|Governor of Wisconsin|
|January 3, 2011 - Present|
|Years in position||3|
|Predecessor||Jim Doyle (D)|
|Elections and appointments|
|Last election||June 5, 2012|
|First elected||November 2, 2010|
|Next general||November 4, 2014|
|Milwaukee County Executive|
|May 10, 2002-December 28, 2010|
|Wisconsin State Assembly|
|1993 - 2002|
|High school||Delevan-Darien High School (1986)|
|Birthday||November 2, 1967|
|Place of birth||Colorado Springs, CO|
- 1 Biography
- 2 Political career
- 2.1 Governor of Wisconsin (2011 - Present)
- 2.1.1 Response to the 2014 illegal immigration surge
- 2.1.2 Collective bargaining
- 2.1.3 Commission on Waste, Fraud and Abuse
- 2.1.4 Voter ID
- 2.1.5 Job creation ranking
- 2.1.6 September 2013 NYC event
- 2.1.7 Rejects Medicaid expansion
- 2.1.8 Tribal casinos
- 2.2 County Executive of Milwaukee (2002 - 2010)
- 2.3 Wisconsin State Legislature (1993 - 2002)
- 2.1 Governor of Wisconsin (2011 - Present)
- 3 Elections
- 4 Campaign donors
- 5 Recent news
- 6 See also
- 7 External links
- 8 References
Walker gained national attention soon after assuming the office of governor in 2011 due to his proposal of Wisconsin Act 10, which became known as the "Scott Walker Budget Repair Bill." The bill, which restricted the ability of public workers to engage in public bargaining, drew massive protests, mainly organized by unions. Opponents of the measure targeted Walker for recall, successfully forcing the incumbent to face a recall election on June 5, 2012. Walker again faced Tom Barrett (D), defeating him 53% to 46%. In doing so Walker became the first governor to survive a recall. The legislation also led to two years of State Senate recalls; as a result of these efforts, three Republican Senators were removed from office.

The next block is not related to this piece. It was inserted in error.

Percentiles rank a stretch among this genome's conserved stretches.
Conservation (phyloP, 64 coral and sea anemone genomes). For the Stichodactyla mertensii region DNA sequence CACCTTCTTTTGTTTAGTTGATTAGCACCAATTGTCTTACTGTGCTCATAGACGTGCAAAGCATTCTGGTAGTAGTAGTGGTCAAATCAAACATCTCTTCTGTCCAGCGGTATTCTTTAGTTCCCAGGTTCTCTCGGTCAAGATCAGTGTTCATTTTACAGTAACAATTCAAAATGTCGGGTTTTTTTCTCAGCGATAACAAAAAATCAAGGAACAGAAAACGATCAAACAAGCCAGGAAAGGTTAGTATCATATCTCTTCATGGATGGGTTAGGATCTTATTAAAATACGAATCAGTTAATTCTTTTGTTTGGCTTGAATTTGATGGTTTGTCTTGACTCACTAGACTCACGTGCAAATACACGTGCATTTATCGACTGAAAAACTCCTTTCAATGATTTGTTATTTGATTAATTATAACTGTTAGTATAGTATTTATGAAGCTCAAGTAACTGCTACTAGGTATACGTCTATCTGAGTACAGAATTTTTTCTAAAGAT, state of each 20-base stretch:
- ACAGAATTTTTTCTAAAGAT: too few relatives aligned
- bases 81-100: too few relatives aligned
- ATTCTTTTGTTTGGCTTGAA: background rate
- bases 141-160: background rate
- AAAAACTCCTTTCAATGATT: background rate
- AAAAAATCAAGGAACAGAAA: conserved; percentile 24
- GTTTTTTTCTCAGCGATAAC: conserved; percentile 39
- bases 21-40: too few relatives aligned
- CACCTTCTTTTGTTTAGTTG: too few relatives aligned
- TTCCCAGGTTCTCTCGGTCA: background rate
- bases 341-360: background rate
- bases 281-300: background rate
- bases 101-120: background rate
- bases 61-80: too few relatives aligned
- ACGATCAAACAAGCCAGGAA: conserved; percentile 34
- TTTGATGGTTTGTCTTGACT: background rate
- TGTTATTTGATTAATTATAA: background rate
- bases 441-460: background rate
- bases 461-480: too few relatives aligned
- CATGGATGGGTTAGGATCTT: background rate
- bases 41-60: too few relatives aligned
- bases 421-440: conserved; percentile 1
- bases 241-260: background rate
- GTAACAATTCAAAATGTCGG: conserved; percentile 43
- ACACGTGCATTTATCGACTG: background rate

An analysis of Republican governors by Nate Silver of the New York Times in April 2013 ranked Walker as the 3rd most conservative governor in the country. Walker is a member of the executive committee of the National Governors Association. He, along with eight other governors, will determine the association's priorities and actions for the year. He was named to this leadership role in August, 2013.
Born in Colorado Springs, Colorado, to Pat and Llewlyn Walker, Scott Walker first moved to Plainfield, Iowa, before settling in the small town of Delevan, Wisconsin, in 1977. Growing up, Walker was an active Boy Scout and ultimately earned the Eagle Scout rank. Walker continues to be involved with scouting. Through the American Legion, he also went to Ripon, Wisconsin for Badger Boys State and then on Washington, D.C. for Boys Nation. Walker has credited that experience with sparking his political interest.